The location at 229 Rose St. is home today to a used car lot. Tribune file photo Taco Village server Carol Gilmore takes orders from Lisa Hanson, Douglas Hanson and Joan Kapeccas shortly after the Mexican restaurant, located at the corner of 19th and State Streets, opened.

Today, that location is home to The Mint restaurant. Tribune file photo Construction continues on the new Ponderosa Steak House in this 1973 photo. The building, at 2526 Rose St., became North Country Steak Buffet in 1999.

Tribune file photo Shakey's Pizza Parlor and Ye Public House is shown here in 1973 shortly before it opened at 1227 S. Third St. Later, a Happy Joe's Pizza and Ice Cream restaurant opened at that site, which today is occupied by Dave's Guitar Shop.

Tribune file photo This photo shows the Fireside Restaurant after its dining room was remodeled in 1973. The supper club, located at 9402 Hwy. 16, was opened in 1946 by Ivan Peterson.

After the La Crosse restaurant closed in May 1988, the building was demolished to make way for a Barnes & Noble Bookstore. Today, the site is home to a Walgreens. Tribune file photo Charles Hoffman, president of Hoffman House Restaurants, and Mary Lou Mason are served coffee in the new Hoffman House Restaurant, which opened inside the Midway Motor Lodge, 1835 Rose St., in 1972.

In 1983, Ken and Jay Proksch began leasing the restaurant and renamed it Moxie's. It changed names again, in 1999, to River Jack's, and later to Black River Bar & Grill. Today it has the Moxie's name once again.

Tribune file photo Louis and Lialys Bantle raise their glasses in a toast to the new owner of Louie Bantle's Restaurant, Max Kottmer, right. Louis started his restaurant career in 1944 when he became part owner of Fifth Avenue Buffet. Then, in 1947, he purchased La Conga at 312 S.

Third St. and renamed it Louie Bantle's Restaurant. Today, the La Crosse Professional Plaza is located at that site.

Tribune file photo Myron "Mike" Peterson, owner of the Royale Pie Shop, is shown in 1971 shortly before his business at 915 Fifth Ave. S. closed.

Peterson estimated he made 2 million pies during the 35 years he was in business. The site today is a duplex. Tribune file photo Chicago's Beef & Etc.

closed in August of 2017 when owner Ed Pisarik retired. The restaurant had been located at 1203 La Crosse St. for 21½ years.

Erik Daily, La Crosse Tribune Owner Arthur Grathen is shown here in 1971 shortly before his restaurant, Kewpee Lunch, closed. It was best known for its hamburgers. Grathen opened the restaurant at 314 S.

Fourth St. in 1938 with his brother-in-law Harry Vokel, when burgers sold for 5 cents. The price gradually increased over the years before peaking at 20 cents.

Today, the storefront is occupied by Designing Jewelers. Tribune file photo Bridgeman's Ice Cream opened in August 1971 at 3716 Mormon Coulee Road. It was renamed Wayne's Family Restaurant in 1992 before closing.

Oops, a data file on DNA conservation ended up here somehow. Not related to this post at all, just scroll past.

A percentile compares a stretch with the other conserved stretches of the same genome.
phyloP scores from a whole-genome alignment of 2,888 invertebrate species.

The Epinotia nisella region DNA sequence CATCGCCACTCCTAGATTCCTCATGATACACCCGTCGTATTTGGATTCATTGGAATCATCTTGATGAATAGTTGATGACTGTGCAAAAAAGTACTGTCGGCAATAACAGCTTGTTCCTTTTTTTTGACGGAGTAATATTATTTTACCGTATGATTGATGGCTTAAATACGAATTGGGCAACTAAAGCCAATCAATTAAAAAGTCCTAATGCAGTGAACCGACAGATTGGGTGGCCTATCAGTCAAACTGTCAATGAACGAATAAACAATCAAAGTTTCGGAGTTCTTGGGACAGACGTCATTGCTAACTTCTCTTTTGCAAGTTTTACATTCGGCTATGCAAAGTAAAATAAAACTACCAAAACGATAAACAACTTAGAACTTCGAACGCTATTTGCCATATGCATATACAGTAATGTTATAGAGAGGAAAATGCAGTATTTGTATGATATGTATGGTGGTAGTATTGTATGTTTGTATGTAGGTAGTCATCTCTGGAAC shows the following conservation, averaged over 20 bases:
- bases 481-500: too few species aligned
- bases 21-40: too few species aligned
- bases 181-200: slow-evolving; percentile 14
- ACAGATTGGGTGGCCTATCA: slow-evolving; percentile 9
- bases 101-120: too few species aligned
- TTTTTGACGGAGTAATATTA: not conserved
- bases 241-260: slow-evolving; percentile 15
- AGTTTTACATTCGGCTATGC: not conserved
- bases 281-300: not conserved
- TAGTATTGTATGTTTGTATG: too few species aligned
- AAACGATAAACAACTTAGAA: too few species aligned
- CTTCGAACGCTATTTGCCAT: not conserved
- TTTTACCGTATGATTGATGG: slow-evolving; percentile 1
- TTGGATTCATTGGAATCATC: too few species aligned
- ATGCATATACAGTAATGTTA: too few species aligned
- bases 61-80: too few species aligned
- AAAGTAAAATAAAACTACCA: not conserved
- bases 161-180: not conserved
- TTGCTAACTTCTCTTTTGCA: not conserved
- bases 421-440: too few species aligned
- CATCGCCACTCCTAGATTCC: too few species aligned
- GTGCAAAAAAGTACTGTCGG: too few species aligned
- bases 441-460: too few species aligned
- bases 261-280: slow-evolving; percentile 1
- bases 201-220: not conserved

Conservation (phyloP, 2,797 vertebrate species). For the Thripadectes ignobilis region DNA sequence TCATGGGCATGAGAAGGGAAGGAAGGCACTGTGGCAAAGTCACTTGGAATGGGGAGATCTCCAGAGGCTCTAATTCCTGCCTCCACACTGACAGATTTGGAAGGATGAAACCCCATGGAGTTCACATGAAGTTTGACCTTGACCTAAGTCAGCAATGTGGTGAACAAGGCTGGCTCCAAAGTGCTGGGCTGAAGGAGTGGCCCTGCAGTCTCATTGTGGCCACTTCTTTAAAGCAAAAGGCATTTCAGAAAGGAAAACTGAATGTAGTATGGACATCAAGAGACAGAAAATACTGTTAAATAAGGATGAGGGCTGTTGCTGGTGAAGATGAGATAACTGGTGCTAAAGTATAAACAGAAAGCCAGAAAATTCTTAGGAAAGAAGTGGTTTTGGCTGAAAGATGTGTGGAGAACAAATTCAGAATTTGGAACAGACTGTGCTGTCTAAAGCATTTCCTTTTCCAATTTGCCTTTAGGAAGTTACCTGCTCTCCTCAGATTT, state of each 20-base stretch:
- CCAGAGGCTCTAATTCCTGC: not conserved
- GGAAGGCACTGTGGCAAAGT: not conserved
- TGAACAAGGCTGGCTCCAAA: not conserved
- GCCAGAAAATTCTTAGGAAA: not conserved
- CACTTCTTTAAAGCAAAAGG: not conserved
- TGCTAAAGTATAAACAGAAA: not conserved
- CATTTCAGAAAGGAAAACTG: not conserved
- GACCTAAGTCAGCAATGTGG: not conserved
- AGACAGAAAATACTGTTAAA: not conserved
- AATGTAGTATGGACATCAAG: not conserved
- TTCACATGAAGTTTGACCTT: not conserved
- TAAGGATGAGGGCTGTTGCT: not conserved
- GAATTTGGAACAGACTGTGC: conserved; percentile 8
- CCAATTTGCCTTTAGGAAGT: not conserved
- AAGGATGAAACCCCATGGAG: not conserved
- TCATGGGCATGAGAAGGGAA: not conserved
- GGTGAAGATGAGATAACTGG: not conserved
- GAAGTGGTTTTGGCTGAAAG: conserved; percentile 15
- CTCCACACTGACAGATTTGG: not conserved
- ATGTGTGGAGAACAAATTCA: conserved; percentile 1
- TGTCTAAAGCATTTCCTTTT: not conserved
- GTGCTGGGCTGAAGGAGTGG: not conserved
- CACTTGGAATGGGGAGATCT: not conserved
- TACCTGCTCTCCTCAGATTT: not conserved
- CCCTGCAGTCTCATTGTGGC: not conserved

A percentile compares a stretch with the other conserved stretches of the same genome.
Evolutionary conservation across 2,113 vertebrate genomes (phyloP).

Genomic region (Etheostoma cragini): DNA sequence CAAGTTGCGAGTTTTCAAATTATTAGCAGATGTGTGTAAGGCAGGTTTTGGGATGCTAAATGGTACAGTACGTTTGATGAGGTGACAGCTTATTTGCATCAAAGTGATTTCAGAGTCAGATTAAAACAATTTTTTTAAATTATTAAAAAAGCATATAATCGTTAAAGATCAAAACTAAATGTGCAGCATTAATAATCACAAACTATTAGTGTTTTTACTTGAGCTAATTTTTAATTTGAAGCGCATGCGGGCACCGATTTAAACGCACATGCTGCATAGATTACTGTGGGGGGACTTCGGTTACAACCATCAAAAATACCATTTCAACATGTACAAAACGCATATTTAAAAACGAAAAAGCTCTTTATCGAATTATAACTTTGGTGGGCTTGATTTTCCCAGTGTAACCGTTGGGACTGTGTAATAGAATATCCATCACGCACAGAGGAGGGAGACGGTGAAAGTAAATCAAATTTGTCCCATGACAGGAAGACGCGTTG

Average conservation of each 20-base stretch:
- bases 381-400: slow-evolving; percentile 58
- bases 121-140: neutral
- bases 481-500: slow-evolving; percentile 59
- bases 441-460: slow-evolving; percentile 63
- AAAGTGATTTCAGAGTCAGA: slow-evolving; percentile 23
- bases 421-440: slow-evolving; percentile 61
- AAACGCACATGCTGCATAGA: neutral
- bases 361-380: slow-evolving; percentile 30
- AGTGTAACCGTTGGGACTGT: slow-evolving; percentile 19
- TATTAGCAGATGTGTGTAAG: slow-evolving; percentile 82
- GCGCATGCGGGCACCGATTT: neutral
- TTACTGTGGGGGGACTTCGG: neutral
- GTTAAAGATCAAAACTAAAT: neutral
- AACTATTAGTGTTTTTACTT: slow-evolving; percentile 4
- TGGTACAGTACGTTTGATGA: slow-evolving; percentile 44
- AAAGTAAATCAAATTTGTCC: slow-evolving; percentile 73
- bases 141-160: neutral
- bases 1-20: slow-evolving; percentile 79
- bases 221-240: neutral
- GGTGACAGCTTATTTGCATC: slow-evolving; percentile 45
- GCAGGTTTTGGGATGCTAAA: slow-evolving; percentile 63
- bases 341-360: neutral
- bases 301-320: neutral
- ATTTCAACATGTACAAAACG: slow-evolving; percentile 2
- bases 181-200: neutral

Tribune file photo The Dog House Restaurant opened in September 1965. On hand for the opening were, from left, local franchise owner William Jefferson company President Ross Marino. The eatery, located at the corner of Losey Boulevard and State Road, was open 24 hours a day.

Hobbit Travel now occupies the corner. Tribune file photo The Swiss Chateau, a cheese, wine and specialty food shop, opened at corner of Third and Ferry streets in 1964. It later added a restaurant called Cheddar and Ale.

Today, that site is a sales lot for Toyota of La Crosse. Tribune file photo Henry's Drive-In — which featured a menu of hamburgers, french fries and milkshakes — opened in 1962 at the corner of Seventh and King streets. The building was torn down in 1981 to make way for Godfather's Pizza.

That site is home to Pizza Doctors today. Tribune file photo The Triangle Cafe, which opened in 1951, was a popular breakfast spot in downtown La Crosse. Shown in this 1954 photo are, from left, owner H.F.

(Herb) Troyer, Betty Troyer, Mary Kreutzer and Thomas Baldwin. The restaurant's building at 601 Main St. was demolished to make room for Gateway Terrace Condominiums.

Tribune file photo Louis Athnos, second from right, stands behind the counter inside the Harmony Cafe, 128 N. Third St. The cafe closed in the 1950s, and today the location is home to The State Room.

Dave Athnos photo Dorothy Sheehan serves a customer during the last week of business at South Avenue Cafeteria in 1983. The building was demolished shortly after the restaurant closed. Gundersen Health System's Founders Building occupies the spot today.

Tribune file photo A circa 1966 view of the Penguin Drive-In, 3317 Mormon Coulee Road, at that time next to a Texaco gas station. The Penguin, which was first operated by Orville Maxwell, was a popular spot for ice cream treats and was in business from 1966 to 1973, according to city directory files. The old Penguin building is long gone and its former site is now occupied by Engelson & Associates, LTD., an accounting and tax consultant firm.

Emily Pyrek The TGI Fridays in Onalaska closed in September 2019. The The restaurant, located in Pralle Center, opened in March 2001. Steve Cahalan photo Brie Thompson, from left, Dustin Thompson, Zoa Ryan, and Peter Beard, opened their 'Blade Runner' inspired noodle bar, Fat Porcupine, at 127 S.

Fourth St. in early December. The bar closed July 31 due to the COVID 19 pandemic.

Peter Thomson, La Crosse Tribune Burger Fusion closed in downtown La Crosse Provided photo